December 24, 2012 at 5:15 am Leave a comment

Christ was there. Christ is here.

A couple of weeks ago, I was having lunch with a friend and he shared with me a dark time he had gone through years ago.  He was in the midst of a spiritual crisis, and he decided to move overseas and explore the world.  Unfortunately, his move away from home only precipitated his fall.  He fell in with the wrong crowd, he did the wrong things, and, one night, he found himself at a point of despair.  Walking alone along a dark street, he cried out, “Jesus, if You’re there, I really need You to show up right now.”  After making his way to a phone booth, he fumbled through the phone book inside, deposited his change, and called the first church he could find.  The pastor of the church answered.  The next day, the two of them had lunch.  And thus began my friend’s re-awakening to the glory of God and the grace of Christ.  My friend felt all alone on that dark night.  But he wasn’t.  Christ was there.  In that phone booth.

One of the texts that has long been compelling to me is 1 Corinthians 10:

For I do not want you to be ignorant of the fact, brothers, that our forefathers were all under the cloud and that they all passed through the sea.  They were all baptized into Moses in the cloud and in the sea.  They all ate the same spiritual food and drank the same spiritual drink; for they drank from the spiritual rock that accompanied them, and that rock was Christ. (1 Corinthians 10:1-4)

Paul is here recounting the history of Israel during the Exodus.  And he uses Israel’s history to warn the Corinthians against the dangers of unrepentance:

Now these things occurred as examples to keep us from setting our hearts on evil things as they did.  Do not be idolaters, as some of them were; as it is written: “The people sat down to eat and drink and got up to indulge in pagan revelry.”  We should not commit sexual immorality, as some of them did – and in one day twenty-three thousand of them died.  We should not test the Lord, as some of them did – and were killed by snakes.  And do not grumble, as some of them did – and were killed by the destroying angel. (1 Corinthians 10:6-10)

In the midst of the unrepentance, evil, and rebellion of the Israelites, Paul says, Christ was there.  In that rock.  The same rock which poured forth water in the wilderness for the Israelites to drink (Exodus 17:1-7).  What a strange place for Christ to be!  And yet, Christ was there.

The other day, I was reading an article by a prominent evangelical theologian, who was bemoaning the dangers of inserting Christ recklessly and relentlessly into every page and phrase of Scripture.  He wrote, “Christ cannot be found under every rock.”[1]  I would agree – in part.   It is dangerous to present Christ in ways that the biblical text does not mean present Him.  For instance, the Church Father Origen, famous for his excessive allegorizing of the Bible, reads Exodus 17:9 – “Moses said to Joshua, ‘Choose some of our men and go out to fight’” – as “Moses said to Jesus,” since the Hebrew name for Joshua, Yeshua, comes to us in English as “Jesus.”  Origen comments:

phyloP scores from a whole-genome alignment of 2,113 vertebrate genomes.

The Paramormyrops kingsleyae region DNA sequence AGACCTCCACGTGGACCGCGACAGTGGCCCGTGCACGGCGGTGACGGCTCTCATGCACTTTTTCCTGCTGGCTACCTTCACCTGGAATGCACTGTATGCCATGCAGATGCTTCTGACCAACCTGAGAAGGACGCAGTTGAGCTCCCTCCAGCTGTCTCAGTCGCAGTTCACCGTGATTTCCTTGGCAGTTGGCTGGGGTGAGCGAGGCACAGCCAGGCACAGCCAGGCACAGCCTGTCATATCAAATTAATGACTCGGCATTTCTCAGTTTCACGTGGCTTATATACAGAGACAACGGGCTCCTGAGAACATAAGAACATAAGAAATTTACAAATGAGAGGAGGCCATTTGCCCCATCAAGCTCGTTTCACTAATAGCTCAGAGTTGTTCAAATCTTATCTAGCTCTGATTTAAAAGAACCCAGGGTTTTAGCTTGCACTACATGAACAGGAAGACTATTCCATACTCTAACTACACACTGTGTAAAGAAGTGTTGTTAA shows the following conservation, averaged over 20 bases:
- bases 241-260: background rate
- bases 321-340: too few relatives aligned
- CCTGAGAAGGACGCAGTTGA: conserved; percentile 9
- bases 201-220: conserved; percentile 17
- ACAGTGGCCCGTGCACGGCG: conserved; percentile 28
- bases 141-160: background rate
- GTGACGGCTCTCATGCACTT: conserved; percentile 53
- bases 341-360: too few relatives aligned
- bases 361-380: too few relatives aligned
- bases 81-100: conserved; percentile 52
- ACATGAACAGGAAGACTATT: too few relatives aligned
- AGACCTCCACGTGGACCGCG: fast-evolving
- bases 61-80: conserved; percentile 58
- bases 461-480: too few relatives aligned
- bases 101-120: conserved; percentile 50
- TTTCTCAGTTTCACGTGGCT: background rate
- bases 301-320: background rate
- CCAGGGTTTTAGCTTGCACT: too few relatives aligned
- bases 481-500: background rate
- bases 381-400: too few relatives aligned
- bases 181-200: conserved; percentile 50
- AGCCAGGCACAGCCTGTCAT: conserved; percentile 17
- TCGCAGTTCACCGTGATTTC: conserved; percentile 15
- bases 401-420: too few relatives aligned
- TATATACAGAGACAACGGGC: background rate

Up to this point the Scripture has never anywhere mentioned the blessed name of Jesus.  Here for the first time the brightness of the name shines forth.  For the first time Moses makes an appeal to Jesus and says to him, “Choose men.”  Moses calls on Jesus; the Law asks Christ to choose strong men from among the people.  Moses cannot choose; it is Jesus alone who can choose strong men; He has said, “You did not choose Me, but I chose you.”[2]

Origen’s words here certainly strain the bounds of responsible biblical exegesis.  To so immediately equate Joshua with Jesus presents a whole host of problems, not the least of which is that Joshua was flawed and fallen (e.g., Joshua 9:1-14), something which Jesus was not.  Thus, we must be careful in how we interpret biblical texts.  However, there is a sense in which, contrary to what this scholar says, we can indeed find Jesus under every rock, for Jesus is the center, focus, and locus of the Scriptures.  Indeed, in 1 Corinthians 10:4, we don’t just find Christ under a rock, He is the rock!  Indeed, this is the very doctrine of the incarnation:  that Christ shows up in the strangest of ways and places – even under rocks.  Christ was there.  In the phone booth of my friend.  Christ was there.  In that rock.  Christ was there.  In the manger.  Christ was there.  On the cross.  And Christ is here.  In the pages of Scripture.  Christ is here.  In the waters of baptism.  Christ is here.  In the bread and wine of Communion.  Christ is here.  In our hearts.

Christ was there.  Christ is here.  This is the mystery and glory of the incarnation – and of Christmas.

Want to learn more? Go to
www.ConcordiaLutheranChurch.com
and check out audio and video from Pastor Tucker’s
message!

 


[1] Ben Witherington III, “Towards a Biblical Theology – Part Two” (11.21.11).

[2] Origen in Sidney Greidanus, Preaching Christ from the Old Testament: A Contemporary Hermeneutical Method (Grand Rapids:  William B. Eerdmans, 1999) 86.

December 26, 2011 at 5:15 am Leave a comment

Weekend Extra – The Incarnation

In one of my favorite lines in the Old Testament, Solomon, as he is dedicating the newly finished temple to the Lord, asks in a prayer, “But will God really dwell on earth with men” (2 Chronicles 6:18)?  The answer to Solomon’s query, at least according to the ancient Greeks, was, “No.”